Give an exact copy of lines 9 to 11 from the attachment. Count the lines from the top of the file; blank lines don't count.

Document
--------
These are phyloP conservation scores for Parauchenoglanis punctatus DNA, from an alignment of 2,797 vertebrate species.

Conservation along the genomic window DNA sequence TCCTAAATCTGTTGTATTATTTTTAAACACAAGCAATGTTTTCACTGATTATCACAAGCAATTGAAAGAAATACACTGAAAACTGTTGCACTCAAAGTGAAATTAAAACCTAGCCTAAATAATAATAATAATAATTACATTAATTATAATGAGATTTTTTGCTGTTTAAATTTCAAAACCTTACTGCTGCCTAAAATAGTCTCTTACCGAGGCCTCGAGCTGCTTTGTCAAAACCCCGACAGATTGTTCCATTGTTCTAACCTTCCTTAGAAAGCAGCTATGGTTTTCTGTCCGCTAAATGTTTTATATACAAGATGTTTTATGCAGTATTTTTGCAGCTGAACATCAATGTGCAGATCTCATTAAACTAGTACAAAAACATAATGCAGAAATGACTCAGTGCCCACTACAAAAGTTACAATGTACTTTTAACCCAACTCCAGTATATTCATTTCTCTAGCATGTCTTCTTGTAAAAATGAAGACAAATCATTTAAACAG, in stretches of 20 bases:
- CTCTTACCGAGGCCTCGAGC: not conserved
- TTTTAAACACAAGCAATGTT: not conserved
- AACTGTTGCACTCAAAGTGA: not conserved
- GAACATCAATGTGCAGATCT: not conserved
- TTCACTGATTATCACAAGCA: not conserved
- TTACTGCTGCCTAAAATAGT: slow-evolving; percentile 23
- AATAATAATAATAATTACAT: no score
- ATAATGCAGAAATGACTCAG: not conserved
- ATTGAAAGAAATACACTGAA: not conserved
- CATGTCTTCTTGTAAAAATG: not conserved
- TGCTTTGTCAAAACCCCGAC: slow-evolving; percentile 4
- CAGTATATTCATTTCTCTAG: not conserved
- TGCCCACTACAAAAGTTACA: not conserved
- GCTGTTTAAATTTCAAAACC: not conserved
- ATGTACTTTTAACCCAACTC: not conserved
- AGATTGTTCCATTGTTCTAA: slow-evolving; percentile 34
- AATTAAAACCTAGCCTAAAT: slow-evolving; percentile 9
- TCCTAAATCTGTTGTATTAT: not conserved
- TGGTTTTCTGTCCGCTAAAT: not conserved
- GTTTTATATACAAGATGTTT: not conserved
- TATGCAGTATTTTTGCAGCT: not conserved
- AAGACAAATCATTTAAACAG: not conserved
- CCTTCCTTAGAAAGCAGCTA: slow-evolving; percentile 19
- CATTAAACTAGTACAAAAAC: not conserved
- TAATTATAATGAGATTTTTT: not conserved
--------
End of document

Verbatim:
- AATAATAATAATAATTACAT: no score
- ATAATGCAGAAATGACTCAG: not conserved
- ATTGAAAGAAATACACTGAA: not conserved